Sarah Polley family secret led to film
Published Thursday, August 30, 2012 7:10AM EDT
Last Updated Thursday, August 30, 2012 8:38AM EDT
Acclaimed filmmaker and actress Sarah Polley is now ready to reveal what her new documentary, "Stories We Tell," is about. And it’s rather a shocker.
The documentary has been the topic of much speculation in recent months because Polley has refused to discuss it. The film’s co-producer, the National Film Board, has said only that it’s about family secrets.
Now we know that the family secret is Polley’s own.
And the revelation is that Polley’s biological father is not the dad who raised her. Instead, he’s a man her mother had an extramarital affair with back in the 1970s.
While such a secret is not so very unusual, what is unusual is that Polley has decided to take the story to film, to explore why secrets are kept and what occurs when they are finally out in the open.
In a guest blog post on the NFB website, dated Wednesday evening, Polley explained that she had long suspected her mother Diane, who died of cancer in 1990 when Polley was 11, may have had an affair that led to her conception.
But the writer-director didn't know for sure until 2007, when a DNA test revealed that a man she had met a year earlier -- “almost by accident,” she says -- was her biological father.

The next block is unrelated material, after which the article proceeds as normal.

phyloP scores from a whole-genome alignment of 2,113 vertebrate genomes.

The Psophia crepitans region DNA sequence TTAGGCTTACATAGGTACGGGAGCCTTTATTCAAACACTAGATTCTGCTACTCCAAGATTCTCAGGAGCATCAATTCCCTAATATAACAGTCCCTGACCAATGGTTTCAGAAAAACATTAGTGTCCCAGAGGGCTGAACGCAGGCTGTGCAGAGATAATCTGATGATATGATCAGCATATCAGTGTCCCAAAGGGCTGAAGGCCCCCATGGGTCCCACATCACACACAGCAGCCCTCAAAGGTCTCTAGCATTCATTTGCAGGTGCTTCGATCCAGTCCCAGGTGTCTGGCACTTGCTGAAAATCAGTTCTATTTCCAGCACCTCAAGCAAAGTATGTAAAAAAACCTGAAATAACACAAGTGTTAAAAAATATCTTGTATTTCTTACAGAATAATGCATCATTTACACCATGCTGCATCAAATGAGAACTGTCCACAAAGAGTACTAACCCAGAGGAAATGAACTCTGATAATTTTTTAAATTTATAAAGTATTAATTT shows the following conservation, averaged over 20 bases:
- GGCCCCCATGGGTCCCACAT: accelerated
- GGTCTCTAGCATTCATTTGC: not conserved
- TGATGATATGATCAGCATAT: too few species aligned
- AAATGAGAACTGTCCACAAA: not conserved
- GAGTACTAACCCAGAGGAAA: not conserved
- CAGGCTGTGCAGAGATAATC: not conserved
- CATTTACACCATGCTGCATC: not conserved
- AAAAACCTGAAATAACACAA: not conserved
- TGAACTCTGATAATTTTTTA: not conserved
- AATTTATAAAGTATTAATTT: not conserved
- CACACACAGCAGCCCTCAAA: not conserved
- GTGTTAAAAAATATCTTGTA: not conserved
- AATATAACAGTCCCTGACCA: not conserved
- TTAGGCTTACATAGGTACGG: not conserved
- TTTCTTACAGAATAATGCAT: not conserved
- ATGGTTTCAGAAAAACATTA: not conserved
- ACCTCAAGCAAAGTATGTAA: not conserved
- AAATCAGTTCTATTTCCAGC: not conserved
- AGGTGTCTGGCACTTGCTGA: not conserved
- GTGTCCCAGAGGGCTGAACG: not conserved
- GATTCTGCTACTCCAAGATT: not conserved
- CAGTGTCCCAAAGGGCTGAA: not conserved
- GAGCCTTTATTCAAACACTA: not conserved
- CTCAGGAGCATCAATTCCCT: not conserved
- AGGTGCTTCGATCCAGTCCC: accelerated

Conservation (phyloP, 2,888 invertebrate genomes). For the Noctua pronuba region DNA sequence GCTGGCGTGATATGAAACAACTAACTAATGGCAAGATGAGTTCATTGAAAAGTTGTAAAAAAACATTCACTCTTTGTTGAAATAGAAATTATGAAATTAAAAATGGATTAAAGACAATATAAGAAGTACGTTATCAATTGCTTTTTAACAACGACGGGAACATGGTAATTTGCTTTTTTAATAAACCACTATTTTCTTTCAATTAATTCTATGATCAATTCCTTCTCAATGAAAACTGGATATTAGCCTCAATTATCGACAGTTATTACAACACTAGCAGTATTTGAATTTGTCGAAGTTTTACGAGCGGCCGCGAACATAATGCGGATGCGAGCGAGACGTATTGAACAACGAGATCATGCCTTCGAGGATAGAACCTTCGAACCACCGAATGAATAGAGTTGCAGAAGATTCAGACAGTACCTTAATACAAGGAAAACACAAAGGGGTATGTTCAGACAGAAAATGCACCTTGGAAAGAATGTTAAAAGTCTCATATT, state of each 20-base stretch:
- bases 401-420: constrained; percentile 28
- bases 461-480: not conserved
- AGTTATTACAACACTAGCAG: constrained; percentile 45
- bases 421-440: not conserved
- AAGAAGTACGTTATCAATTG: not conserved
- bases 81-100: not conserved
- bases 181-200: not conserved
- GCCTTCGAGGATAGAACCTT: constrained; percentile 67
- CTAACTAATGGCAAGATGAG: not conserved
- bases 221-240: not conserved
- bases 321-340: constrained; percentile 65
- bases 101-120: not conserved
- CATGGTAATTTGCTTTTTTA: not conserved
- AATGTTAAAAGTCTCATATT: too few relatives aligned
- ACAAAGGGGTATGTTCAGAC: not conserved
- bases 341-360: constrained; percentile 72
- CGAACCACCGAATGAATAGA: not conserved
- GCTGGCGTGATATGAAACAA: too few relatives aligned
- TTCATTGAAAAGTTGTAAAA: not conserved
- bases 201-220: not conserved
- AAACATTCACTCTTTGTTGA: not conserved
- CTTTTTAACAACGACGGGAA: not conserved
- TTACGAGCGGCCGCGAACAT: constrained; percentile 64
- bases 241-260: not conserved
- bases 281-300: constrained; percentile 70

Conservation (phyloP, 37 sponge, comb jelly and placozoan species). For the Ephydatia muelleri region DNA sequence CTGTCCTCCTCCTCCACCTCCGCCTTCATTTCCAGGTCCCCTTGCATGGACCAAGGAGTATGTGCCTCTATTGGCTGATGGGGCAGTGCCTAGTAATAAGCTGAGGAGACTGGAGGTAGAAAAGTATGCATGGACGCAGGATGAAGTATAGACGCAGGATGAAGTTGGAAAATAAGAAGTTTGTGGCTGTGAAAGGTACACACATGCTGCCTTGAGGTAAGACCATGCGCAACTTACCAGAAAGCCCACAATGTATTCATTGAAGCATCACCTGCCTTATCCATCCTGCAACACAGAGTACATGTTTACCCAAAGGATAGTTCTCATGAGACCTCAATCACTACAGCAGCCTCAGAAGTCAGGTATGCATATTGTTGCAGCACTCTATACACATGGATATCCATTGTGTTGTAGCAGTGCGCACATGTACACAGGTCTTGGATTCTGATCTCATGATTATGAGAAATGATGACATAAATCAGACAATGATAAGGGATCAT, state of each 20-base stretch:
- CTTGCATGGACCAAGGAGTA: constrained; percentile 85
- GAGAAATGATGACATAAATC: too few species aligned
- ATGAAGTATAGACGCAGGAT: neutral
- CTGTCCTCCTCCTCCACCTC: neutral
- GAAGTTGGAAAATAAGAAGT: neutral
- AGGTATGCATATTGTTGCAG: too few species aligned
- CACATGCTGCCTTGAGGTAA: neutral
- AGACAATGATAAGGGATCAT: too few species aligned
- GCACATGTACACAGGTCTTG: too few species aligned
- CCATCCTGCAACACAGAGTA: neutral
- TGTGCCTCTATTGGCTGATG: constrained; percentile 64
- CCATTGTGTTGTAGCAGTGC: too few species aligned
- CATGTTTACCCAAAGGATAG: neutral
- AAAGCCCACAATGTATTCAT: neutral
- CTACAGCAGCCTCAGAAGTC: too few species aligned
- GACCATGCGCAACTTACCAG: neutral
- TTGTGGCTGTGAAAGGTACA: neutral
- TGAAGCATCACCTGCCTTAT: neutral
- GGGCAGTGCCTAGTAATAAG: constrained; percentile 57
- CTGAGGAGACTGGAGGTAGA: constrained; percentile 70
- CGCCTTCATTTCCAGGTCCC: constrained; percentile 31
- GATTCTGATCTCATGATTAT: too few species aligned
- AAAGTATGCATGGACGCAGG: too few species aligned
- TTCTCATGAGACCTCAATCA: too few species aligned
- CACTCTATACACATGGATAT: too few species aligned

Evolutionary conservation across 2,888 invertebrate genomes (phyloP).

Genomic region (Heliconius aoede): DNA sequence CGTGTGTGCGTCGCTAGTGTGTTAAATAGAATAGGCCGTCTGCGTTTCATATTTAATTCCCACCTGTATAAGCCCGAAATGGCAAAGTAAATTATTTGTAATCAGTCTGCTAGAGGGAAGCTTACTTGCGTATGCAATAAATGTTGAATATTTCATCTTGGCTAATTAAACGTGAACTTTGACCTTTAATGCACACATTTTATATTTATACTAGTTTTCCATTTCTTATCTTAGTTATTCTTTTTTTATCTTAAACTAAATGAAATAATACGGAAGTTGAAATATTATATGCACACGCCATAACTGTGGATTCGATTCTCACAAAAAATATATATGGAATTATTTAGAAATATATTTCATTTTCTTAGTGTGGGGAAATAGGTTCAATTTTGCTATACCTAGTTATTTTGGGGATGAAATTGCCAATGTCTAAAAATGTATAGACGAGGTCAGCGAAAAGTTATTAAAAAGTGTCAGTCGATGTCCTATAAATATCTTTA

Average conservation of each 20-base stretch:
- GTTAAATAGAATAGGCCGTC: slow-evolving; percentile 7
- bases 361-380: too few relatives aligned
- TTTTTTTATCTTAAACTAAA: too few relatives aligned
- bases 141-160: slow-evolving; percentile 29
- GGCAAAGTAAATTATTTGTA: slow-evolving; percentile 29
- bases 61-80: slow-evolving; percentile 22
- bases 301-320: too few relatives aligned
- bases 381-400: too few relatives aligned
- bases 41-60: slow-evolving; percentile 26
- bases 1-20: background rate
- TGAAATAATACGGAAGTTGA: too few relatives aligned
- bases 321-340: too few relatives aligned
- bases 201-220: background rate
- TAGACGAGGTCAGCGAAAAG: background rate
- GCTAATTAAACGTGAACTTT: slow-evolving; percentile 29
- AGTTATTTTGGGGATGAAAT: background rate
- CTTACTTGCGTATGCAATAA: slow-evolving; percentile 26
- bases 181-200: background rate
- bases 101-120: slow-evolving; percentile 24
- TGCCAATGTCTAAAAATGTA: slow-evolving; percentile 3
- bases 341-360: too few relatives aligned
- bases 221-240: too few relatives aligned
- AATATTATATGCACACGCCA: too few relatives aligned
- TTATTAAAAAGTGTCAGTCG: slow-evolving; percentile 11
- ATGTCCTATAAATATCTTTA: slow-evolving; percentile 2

Polley says she kept the secret to herself for a year and only revealed it to Michael Polley, the dad she grew up with, after learning a journalist had gotten wind of it and might reveal it first.
"My father's response to this staggering piece of news was extraordinary," Polley writes in the online post.
"He has always been a man who responds to things in unusual ways, for better or for worse. He was shocked, but not angry. His chief concern, almost immediately, was that my siblings and I not put any blame on my mother for her straying outside of their marriage."
Her father then began to write about Polley’s mother, to help explain their marriage and her mother’s affair.
“My biological father, at my behest, had also begun writing the story of his relationship with my mother. He is a fine storyteller too and one of the most interesting people I’ve ever met,” Polley writes.
“Each of us had a deep and growing need to tell the story, different parts of it, in different ways, with emphasis on different details, in a way that reflected our own experience and what was most important to us as we are now.”
When her siblings revealed their own different recollections of the events, Polley realized that she had a topic for a film: How emotions can colour memory and change different people’s remembrances of the same events.
"Making this film was the hardest thing I've ever done," she writes. "It took five years and tormented me.”
The film debuted Wednesday at the Venice Film Festival, along with Polley’s guest blog on the NFB website.
Polley, who has also directed the acclaimed "Away From Her" and "Take This Waltz," is hoping not to do any interviews about this latest film until it's released theatrically. Until then, she says, she wants the film to "speak for itself.”
"Stories We Tell" will have its North American debut at the Toronto International Film Festival, which begins Sept. 6.